- Resident anglers continued to make up the majority of the active angler population in Canada, particularly in Ontario and Quebec, which accounted for 53% of all active resident anglers.
- The population of active adult anglers is older relative to the general population. Almost half of Canadian anglers (42%), for example, were in the 45-64 age group.
- The average number of days fished per angler was 15 days in 2015 compared with 13 days in 2010.
- Canadian non-resident and foreign anglers made over 2.6 million trips within Canada in 2015.
- Walleye was the most predominant species caught nationally, representing 26% of the total catch, followed by trout, northern pike, perch and bass.
- Trout was the most predominant species harvested by resident anglers, while walleye was the predominant species among all non-resident anglers.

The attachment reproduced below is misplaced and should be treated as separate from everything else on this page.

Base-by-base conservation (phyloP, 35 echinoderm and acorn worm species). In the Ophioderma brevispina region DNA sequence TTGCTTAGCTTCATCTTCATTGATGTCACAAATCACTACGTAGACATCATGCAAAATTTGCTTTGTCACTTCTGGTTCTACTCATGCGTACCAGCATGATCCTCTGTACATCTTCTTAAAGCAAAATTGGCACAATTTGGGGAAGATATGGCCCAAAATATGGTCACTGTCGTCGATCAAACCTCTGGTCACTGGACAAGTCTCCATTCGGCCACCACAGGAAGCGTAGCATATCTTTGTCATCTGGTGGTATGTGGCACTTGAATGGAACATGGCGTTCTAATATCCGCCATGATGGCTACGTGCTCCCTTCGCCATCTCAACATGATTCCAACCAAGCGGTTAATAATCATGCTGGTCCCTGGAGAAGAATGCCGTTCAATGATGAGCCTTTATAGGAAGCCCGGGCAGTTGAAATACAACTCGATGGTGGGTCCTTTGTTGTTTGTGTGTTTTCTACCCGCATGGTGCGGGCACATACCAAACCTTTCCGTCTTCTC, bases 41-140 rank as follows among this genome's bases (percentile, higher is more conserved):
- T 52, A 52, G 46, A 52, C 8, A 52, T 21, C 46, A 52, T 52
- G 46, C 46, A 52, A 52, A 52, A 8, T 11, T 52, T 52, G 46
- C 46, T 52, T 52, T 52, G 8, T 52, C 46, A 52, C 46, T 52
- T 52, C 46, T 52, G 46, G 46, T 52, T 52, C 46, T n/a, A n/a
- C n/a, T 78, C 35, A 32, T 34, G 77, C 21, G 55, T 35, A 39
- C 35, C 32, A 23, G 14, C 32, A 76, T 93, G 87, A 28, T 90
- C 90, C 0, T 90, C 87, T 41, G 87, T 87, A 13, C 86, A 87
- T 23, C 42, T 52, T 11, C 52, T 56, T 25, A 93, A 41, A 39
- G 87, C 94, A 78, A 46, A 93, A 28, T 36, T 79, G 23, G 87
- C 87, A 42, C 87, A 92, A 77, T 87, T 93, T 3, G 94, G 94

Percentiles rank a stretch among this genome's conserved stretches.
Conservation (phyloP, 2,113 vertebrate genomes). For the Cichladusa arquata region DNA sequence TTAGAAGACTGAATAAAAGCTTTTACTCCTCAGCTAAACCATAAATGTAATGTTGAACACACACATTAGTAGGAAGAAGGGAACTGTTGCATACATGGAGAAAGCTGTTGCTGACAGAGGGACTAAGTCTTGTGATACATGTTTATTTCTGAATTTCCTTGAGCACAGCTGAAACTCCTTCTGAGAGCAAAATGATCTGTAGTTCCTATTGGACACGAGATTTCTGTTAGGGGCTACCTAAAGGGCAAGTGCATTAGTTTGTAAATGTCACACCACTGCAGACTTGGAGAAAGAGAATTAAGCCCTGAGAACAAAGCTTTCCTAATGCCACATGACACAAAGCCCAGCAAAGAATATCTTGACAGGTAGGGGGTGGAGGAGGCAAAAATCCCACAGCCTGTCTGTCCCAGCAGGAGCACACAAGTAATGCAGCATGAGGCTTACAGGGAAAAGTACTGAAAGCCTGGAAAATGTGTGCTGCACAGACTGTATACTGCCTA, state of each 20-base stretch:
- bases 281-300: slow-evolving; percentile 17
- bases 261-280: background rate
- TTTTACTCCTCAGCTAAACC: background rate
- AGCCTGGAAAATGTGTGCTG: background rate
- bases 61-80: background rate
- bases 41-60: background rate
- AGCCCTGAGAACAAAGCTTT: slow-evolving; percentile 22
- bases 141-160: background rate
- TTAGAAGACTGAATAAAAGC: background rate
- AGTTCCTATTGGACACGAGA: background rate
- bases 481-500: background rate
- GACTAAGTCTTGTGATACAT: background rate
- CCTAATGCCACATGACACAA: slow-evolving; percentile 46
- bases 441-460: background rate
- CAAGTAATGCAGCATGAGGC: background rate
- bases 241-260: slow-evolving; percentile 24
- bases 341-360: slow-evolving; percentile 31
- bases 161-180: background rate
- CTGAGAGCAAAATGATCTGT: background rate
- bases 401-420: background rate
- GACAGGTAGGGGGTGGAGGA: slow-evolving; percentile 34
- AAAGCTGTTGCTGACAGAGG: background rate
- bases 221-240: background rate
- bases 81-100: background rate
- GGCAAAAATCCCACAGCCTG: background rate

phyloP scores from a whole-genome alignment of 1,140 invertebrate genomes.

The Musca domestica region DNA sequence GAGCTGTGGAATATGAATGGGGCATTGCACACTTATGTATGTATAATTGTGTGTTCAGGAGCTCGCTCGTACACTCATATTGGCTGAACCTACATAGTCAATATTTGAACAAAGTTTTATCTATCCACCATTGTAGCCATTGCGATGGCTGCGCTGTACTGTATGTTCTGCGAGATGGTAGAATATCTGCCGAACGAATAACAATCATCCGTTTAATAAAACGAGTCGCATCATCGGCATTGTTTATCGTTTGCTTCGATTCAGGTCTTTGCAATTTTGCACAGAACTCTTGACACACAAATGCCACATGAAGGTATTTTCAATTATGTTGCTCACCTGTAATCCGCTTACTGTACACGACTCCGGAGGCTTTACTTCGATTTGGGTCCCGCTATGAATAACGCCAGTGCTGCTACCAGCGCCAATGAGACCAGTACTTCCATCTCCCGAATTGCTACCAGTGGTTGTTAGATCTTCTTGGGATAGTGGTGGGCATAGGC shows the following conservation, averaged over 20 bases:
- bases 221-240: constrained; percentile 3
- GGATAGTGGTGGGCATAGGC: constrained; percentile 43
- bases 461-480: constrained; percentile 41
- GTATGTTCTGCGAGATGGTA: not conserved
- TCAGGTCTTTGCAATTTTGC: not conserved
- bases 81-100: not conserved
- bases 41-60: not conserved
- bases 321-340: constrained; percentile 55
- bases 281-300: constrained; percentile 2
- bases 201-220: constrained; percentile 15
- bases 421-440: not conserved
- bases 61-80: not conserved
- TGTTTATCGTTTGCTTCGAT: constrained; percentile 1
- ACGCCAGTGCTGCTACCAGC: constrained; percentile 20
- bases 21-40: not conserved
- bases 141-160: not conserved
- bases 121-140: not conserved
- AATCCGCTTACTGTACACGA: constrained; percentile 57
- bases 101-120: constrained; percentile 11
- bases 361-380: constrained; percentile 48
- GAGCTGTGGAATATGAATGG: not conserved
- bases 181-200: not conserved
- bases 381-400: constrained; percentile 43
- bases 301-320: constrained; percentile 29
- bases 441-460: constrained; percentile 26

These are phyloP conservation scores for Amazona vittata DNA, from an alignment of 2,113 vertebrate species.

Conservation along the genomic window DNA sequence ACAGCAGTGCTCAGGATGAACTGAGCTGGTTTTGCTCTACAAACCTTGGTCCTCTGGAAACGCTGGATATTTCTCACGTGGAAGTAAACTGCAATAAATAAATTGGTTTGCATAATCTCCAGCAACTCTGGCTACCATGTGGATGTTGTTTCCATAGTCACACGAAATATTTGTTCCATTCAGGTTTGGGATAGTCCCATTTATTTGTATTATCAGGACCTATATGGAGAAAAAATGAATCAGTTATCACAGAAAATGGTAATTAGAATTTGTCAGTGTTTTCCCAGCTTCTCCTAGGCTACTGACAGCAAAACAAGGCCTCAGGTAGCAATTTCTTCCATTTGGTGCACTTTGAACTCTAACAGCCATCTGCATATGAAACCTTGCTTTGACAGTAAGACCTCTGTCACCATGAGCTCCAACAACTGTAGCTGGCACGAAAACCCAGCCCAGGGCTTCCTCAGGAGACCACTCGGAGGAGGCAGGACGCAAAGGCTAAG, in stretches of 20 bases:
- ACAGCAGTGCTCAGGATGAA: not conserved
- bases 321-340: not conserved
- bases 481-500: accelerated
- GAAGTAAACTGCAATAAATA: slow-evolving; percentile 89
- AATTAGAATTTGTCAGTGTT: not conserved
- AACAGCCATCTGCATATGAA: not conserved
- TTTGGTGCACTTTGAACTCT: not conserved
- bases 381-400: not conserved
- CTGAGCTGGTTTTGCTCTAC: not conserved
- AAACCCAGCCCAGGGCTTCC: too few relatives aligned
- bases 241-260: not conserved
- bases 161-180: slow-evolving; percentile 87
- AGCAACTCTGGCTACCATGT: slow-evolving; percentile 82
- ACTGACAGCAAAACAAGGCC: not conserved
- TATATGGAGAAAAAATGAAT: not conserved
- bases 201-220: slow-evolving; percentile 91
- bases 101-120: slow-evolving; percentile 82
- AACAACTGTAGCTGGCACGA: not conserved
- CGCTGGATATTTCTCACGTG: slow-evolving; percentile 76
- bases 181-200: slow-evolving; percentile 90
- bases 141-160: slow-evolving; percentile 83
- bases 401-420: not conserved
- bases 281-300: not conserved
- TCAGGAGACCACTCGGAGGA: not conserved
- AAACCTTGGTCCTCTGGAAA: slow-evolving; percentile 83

- Anglers contributed a total of $7.9 billion to various local economies in Canadian provinces and territories in 2015.
- $5.3 billion was in the form of investments and major purchases of durable goods related to recreational fishing activities.
- $2.5 billion covered direct recreational fishing expenditures during fishing trips, such as package deals, transportation, food, lodging, fishing services, and fishing supplies
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